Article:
• 75 % of Millennials are registered to vote
• 73% plan to vote
• 64% have given "quite a lot" of thought to the election

Even Gans concedes that Millennials may vote in large numbers in this election. But he says that they will do so only be because of their fondness for Senator Barack Obama and not because of any long-term commitment to the political process. Millennials he says “were brought in by the uniqueness of Obama’s candidacy—precisely because he seemed to offer something different than the politics they had been eschewing.” He continues, “they won’t stay in if he’s not elected and their interest and engagement won’t be sustained if he does not live up to the promise of his candidacy once in office.” Nothing could be further from the truth.

There is no doubt that Millennials have responded very positively to Senator Obama and his candidacy and that the Obama campaign has strongly targeted this generation. Millennials supported Obama overwhelmingly in this year's Democratic primaries and virtually all current general election surveys indicate that Millennials favor him over John McCain by at least a 2:1 margin. But the political attitudes and identifications of Millennials were clearly evident long before the Obama candidacy gained widespread visibility. A Pew Research Center survey conducted in March 2007 indicated that Millennials identified as Democrats over Republicans by nearly a 2:1 ratio (52% vs. 30%). And, a study conducted at about the same time by the Millennial Strategy Program of communication research and consultation firm Frank N. Magid Associates showed that Millennials were the first generation since at least the GI Generation to contain a greater number of self-perceived liberals than conservatives. All of this at least raises the possibility that the high level of Millennial political involvement is significantly based on the Democratic and liberal affinities of the generation and would be strong even without Obama's strong candidacy.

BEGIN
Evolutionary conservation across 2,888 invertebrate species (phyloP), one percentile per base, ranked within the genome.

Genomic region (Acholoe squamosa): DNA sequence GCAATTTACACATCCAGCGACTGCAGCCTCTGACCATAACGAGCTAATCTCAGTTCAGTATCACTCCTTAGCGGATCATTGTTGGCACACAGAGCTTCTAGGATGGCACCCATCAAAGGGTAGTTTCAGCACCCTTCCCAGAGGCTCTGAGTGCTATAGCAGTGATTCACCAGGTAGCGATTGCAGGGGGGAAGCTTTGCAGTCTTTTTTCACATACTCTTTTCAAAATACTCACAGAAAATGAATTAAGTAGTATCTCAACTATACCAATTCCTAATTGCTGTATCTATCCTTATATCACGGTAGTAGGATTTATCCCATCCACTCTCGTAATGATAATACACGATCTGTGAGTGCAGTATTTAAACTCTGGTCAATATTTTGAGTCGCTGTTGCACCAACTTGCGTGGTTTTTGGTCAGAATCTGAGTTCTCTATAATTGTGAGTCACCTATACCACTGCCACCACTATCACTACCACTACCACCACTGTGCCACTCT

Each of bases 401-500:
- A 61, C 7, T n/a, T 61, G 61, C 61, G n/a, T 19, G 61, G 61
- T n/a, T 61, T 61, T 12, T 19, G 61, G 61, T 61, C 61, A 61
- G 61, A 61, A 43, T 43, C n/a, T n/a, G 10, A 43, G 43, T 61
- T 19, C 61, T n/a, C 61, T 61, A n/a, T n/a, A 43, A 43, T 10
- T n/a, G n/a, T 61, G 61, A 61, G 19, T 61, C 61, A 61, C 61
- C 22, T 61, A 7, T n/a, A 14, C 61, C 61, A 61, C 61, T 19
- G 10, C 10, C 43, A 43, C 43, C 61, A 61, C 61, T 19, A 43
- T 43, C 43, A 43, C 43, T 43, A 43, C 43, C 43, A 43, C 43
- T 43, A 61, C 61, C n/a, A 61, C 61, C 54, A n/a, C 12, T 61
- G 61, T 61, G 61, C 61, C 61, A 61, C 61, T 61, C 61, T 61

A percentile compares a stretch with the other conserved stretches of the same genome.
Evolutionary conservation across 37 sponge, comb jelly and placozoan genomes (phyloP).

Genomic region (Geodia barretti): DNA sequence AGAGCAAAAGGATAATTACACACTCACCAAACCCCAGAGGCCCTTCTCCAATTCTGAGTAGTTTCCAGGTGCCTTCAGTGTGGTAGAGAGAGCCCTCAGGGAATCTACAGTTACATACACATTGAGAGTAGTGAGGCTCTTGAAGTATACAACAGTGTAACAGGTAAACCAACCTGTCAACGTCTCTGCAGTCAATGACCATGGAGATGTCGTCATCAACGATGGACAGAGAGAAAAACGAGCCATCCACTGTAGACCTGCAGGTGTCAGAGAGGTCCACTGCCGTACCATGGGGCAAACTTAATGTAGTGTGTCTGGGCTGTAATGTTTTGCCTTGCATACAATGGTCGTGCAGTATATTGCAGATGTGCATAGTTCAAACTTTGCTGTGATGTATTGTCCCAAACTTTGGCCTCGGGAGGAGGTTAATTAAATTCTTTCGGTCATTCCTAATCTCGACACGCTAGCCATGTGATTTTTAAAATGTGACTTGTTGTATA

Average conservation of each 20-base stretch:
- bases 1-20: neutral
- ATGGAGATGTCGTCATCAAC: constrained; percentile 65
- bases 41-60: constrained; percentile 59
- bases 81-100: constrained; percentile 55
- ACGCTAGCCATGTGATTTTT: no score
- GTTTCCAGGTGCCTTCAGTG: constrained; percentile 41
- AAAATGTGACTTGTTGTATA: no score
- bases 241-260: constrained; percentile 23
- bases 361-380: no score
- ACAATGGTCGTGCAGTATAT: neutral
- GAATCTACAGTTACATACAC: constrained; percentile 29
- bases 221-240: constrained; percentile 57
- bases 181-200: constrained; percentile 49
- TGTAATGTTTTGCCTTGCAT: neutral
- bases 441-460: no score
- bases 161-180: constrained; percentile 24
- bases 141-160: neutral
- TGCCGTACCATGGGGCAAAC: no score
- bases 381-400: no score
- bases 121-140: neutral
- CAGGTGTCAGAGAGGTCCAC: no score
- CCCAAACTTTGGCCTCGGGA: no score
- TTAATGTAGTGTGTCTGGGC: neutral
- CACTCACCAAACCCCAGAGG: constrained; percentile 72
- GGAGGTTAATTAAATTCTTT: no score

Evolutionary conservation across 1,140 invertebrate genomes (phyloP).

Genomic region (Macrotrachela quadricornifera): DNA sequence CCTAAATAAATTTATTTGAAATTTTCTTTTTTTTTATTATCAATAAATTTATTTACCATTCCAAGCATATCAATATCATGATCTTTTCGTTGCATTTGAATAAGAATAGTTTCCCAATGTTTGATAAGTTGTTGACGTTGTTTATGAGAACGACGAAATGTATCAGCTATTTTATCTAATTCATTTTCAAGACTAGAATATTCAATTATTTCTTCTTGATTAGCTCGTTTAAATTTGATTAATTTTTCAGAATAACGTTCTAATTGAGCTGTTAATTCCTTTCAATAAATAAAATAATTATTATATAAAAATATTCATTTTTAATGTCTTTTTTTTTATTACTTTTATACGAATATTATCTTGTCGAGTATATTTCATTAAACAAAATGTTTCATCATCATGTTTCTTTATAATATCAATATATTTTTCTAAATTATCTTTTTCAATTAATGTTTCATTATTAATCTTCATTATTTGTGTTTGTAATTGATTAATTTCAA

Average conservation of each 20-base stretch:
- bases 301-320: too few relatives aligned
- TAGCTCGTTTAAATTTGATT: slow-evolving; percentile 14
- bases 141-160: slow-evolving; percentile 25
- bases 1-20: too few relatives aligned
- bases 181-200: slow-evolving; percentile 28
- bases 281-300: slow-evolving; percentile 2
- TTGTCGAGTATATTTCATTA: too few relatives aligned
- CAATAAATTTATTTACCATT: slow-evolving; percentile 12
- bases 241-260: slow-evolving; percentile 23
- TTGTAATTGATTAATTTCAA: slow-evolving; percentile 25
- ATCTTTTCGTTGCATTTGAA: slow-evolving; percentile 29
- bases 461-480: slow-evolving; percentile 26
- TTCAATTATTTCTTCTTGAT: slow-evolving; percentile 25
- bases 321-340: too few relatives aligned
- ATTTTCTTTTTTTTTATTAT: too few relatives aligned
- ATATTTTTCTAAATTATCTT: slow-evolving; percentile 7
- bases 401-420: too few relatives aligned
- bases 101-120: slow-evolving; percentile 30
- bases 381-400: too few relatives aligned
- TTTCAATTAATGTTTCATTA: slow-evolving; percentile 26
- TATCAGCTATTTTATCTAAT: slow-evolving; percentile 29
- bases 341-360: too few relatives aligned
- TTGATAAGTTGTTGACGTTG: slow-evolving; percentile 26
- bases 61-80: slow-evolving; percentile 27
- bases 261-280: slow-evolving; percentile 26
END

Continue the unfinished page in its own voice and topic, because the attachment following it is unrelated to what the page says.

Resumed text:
Gans makes it clear why he is sure that the political involvement of Millennials stems solely from their attachment to Barack Obama. He yearns for the “idealistic activism” of the 1950s and 1960s when, according to Gans, all of America shared a “different ethos” thanks to an educational system based “on John Dewey’s philosophy.” Since, in Gans' mind, the emerging Millennial Generation doesn’t share the liberal idealism of his own youth, it cannot possibly sustain its current level of political activity.

If only it were so, Curtis.

In fact, the ideological ferment of the late 1960s, led by half of the Baby Boomer Generation’s counter-cultural rebellion against authority, and the reaction against this social turmoil by the other half of Boomer Generation, produced the political gridlock that caused the very cynicism in the older portions of the electorate that Gans decries. Even his own expert on the Millennial Generation, William Damon, concedes that Millennials “are working hard, doing well enough in school, and staying out of trouble.” Indeed, America is enjoying far lower levels of socially deviant behavior, such as teen age pregnancy and crime, since these indicators began to soar during the adolescent years the Baby Boomer Generation with its disdain for social rules and convention.